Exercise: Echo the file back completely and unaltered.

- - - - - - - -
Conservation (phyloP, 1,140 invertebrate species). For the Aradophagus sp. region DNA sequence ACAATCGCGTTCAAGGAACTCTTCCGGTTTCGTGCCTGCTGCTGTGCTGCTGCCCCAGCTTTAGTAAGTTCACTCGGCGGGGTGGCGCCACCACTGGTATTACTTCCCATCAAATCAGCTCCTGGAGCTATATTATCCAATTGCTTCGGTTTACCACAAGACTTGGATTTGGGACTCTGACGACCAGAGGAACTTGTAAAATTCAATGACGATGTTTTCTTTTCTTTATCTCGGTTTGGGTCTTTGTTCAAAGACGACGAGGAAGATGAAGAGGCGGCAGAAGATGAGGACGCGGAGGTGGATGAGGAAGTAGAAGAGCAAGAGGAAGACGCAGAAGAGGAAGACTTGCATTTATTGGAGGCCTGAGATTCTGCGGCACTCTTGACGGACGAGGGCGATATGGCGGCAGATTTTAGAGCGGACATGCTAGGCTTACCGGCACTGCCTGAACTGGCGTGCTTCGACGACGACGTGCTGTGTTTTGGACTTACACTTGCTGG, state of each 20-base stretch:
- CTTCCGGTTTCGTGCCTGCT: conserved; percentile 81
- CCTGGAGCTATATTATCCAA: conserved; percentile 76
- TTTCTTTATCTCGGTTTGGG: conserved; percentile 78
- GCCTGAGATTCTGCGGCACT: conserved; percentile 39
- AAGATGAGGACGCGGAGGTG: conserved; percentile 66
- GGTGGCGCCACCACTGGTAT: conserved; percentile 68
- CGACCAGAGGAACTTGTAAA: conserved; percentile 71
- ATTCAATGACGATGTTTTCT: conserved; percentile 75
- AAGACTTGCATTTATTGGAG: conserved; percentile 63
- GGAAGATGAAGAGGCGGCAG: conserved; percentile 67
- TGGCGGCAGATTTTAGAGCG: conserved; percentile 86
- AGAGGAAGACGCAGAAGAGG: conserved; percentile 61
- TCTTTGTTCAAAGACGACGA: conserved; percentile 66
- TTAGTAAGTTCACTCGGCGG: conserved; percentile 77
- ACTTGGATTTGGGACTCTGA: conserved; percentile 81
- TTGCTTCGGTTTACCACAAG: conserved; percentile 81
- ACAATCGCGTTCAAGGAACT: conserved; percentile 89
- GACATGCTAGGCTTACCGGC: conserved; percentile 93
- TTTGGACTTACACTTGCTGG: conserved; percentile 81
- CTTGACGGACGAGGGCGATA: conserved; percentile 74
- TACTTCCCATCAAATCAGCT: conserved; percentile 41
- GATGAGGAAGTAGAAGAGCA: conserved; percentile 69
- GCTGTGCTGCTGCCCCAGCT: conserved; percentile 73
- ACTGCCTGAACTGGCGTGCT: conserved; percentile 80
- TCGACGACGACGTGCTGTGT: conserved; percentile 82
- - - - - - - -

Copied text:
Conservation (phyloP, 1,140 invertebrate species). For the Aradophagus sp. region DNA sequence ACAATCGCGTTCAAGGAACTCTTCCGGTTTCGTGCCTGCTGCTGTGCTGCTGCCCCAGCTTTAGTAAGTTCACTCGGCGGGGTGGCGCCACCACTGGTATTACTTCCCATCAAATCAGCTCCTGGAGCTATATTATCCAATTGCTTCGGTTTACCACAAGACTTGGATTTGGGACTCTGACGACCAGAGGAACTTGTAAAATTCAATGACGATGTTTTCTTTTCTTTATCTCGGTTTGGGTCTTTGTTCAAAGACGACGAGGAAGATGAAGAGGCGGCAGAAGATGAGGACGCGGAGGTGGATGAGGAAGTAGAAGAGCAAGAGGAAGACGCAGAAGAGGAAGACTTGCATTTATTGGAGGCCTGAGATTCTGCGGCACTCTTGACGGACGAGGGCGATATGGCGGCAGATTTTAGAGCGGACATGCTAGGCTTACCGGCACTGCCTGAACTGGCGTGCTTCGACGACGACGTGCTGTGTTTTGGACTTACACTTGCTGG, state of each 20-base stretch:
- CTTCCGGTTTCGTGCCTGCT: conserved; percentile 81
- CCTGGAGCTATATTATCCAA: conserved; percentile 76
- TTTCTTTATCTCGGTTTGGG: conserved; percentile 78
- GCCTGAGATTCTGCGGCACT: conserved; percentile 39
- AAGATGAGGACGCGGAGGTG: conserved; percentile 66
- GGTGGCGCCACCACTGGTAT: conserved; percentile 68
- CGACCAGAGGAACTTGTAAA: conserved; percentile 71
- ATTCAATGACGATGTTTTCT: conserved; percentile 75
- AAGACTTGCATTTATTGGAG: conserved; percentile 63
- GGAAGATGAAGAGGCGGCAG: conserved; percentile 67
- TGGCGGCAGATTTTAGAGCG: conserved; percentile 86
- AGAGGAAGACGCAGAAGAGG: conserved; percentile 61
- TCTTTGTTCAAAGACGACGA: conserved; percentile 66
- TTAGTAAGTTCACTCGGCGG: conserved; percentile 77
- ACTTGGATTTGGGACTCTGA: conserved; percentile 81
- TTGCTTCGGTTTACCACAAG: conserved; percentile 81
- ACAATCGCGTTCAAGGAACT: conserved; percentile 89
- GACATGCTAGGCTTACCGGC: conserved; percentile 93
- TTTGGACTTACACTTGCTGG: conserved; percentile 81
- CTTGACGGACGAGGGCGATA: conserved; percentile 74
- TACTTCCCATCAAATCAGCT: conserved; percentile 41
- GATGAGGAAGTAGAAGAGCA: conserved; percentile 69
- GCTGTGCTGCTGCCCCAGCT: conserved; percentile 73
- ACTGCCTGAACTGGCGTGCT: conserved; percentile 80
- TCGACGACGACGTGCTGTGT: conserved; percentile 82